This lack of time consideration leads to the issue of educators not understanding how to fully implement a growth mindset as this is a very long process. This poor implementation can be illustrated by the wave of false growth mindsets across the nation as a counter to the failed self-esteem movement that came before it. As Gerstein (2015) stated this fad was just like the “Just Say No” movement from the 1980’s, ineffectually replacing actual learning with catchy slogans. In reality, growth mindset was used to perpetuate the “feel good” movement, and students were just celebrated for great effort without filling any learning gaps. Making students feel good about themselves may also not be beneficial even when educators push learners to try again and to get the correct answer. Last Fall during the course on leading organization change, I read the “Influencer: The power to Change Anything” where research showed that offering a reward made people less likely to try at something they even enjoy. My overall feelings of the growth mindset teeters back and forth on how successful I think a mindset could be regarding educational achievement. Alfie Kohn made a fantastic point regarding how praise is just a positive judgment yet a judgment nonetheless. I agree with him that we need to give feedback that does not include judgment one way or the other. We should instead have positive interactions, not judgments, with our students. We should not judge their intelligence or make them feel ignorant which is a side effect as we try to praise effort, even when we do not mean to do so.
Given the above, should we move our learners toward reigniting or adopting a Learner’s Mindset? The goal of positive interactions to induce growth mindset has been shown to have a positive effect on motivation and academic achievement in the low-performing students, especially in mathematical achievement (Sarrasin et al., 2018). In Sisk (2018), their meta analysis showed a positive relationship for students who were high-risk and economically disadvantaged benefiting from a growth mindset. Interesting to note that both research by Sarrasin (2018) and Sisk (2018) showed no significant gains for any other types of students. According to Dweck (2016), mastery-oriented growth mindset learners make greater improvements in their academic achievements than their performance-orientated fixed mindset peers. However, Sisk (2018) meta analysis did not support her statement. This leads me to believe that a positive mental state alone is insufficient to produce actual growth among learners, outside of those that have never been given a chance to hope in the first place. According to Duckworth et al., (2007), “The achievement of difficult goals entails not only talent but also the sustained and focused application of talent over time.” This is the essence of Grit Theory. Often educators tell their students to simply work harder, be more dedicated, and they can be successful. However, the key word in Grit Theory is talent, and in this context, talent is one’s intrinsic ability to be successful coupled with the determination to see it through. Interestingly, grit is more positively correlated to success than even IQ (Duckworth, 2007), but without the growth mindset many sit on the sidelines. This is due in part to educators simply demanding rigid work and practice for the sake of practice. Vince Lombardi, the great American football coach, said it best, “Practice does not make perfect, only perfect practice makes perfect,” and a great number of students simply cannot practice perfectly. Under the current education systems, assignments keep moving forward, but the learners are unable to complete the assignments due to a lack of mastery of the previous material. As such, a pure Grit Theory is also insufficient. Therefore, there is a need to strike an appropriate balance between the positive and progressive mental states of growth mindset and the dedicated work ethic of grit theory with great considerations to constructing the appropriate environment.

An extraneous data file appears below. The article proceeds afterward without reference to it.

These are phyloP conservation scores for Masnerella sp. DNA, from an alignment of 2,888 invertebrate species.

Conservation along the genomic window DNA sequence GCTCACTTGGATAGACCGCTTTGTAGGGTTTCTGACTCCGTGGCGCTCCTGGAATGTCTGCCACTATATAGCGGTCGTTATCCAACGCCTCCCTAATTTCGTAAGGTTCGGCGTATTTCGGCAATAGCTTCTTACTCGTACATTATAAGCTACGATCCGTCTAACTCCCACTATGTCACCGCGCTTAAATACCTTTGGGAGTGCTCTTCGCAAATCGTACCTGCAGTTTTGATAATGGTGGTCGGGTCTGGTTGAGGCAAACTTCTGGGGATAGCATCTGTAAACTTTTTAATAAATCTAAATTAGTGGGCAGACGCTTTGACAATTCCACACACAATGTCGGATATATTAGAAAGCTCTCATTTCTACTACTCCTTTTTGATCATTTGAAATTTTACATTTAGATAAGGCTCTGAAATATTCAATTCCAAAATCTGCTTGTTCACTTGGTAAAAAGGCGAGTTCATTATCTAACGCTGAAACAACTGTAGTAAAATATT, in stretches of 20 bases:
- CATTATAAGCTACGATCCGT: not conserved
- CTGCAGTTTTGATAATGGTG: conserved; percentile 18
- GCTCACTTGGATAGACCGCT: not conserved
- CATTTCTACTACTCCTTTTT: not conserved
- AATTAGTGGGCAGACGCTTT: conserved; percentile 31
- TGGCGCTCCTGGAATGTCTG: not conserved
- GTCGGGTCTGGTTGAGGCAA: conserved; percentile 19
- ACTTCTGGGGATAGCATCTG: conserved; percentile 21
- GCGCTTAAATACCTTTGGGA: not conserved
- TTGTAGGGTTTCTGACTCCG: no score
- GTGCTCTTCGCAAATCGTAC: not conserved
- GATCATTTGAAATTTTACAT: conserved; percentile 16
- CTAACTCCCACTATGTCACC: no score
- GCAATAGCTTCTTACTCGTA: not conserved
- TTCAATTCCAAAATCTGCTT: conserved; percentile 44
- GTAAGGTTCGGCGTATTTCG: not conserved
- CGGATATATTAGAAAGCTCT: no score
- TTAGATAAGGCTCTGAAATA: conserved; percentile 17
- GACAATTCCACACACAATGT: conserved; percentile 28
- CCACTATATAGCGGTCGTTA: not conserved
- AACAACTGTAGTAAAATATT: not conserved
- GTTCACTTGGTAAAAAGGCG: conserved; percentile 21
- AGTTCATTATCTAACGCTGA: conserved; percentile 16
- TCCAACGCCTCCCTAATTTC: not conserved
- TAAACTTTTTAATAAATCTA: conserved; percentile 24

As I move forward in my masters program and my career as an educator, I see myself as becoming a coach/mentor that blurs the line of when exactly a standard should be met but not the standard itself. I want to create an environment that gives students the opportunity to learn. This requires an environment that encourages the base growth mindset that everyone can learn. I know that they will have to work hard to achieve success, so the concept of just sticking to something is important. However, creating a classroom where students grit through memorizing a bunch of useless factors or completing busy work is not going to foster students’ mindset and determination. This hybridized approach will attempt to avoid the excesses of any one theory while staying firmly fixed on providing students their most essential resource: time to grow and learn.
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Duckworth, A. L., Peterson, C., Matthews, M. D., & Kelly, D. R. (2007). Grit: Perseverance and passion for long-term goals. Journal of Personality and Social Psychology, 92(6), 1087-1101. https://doi.org/10.1037/0022-35220.127.116.117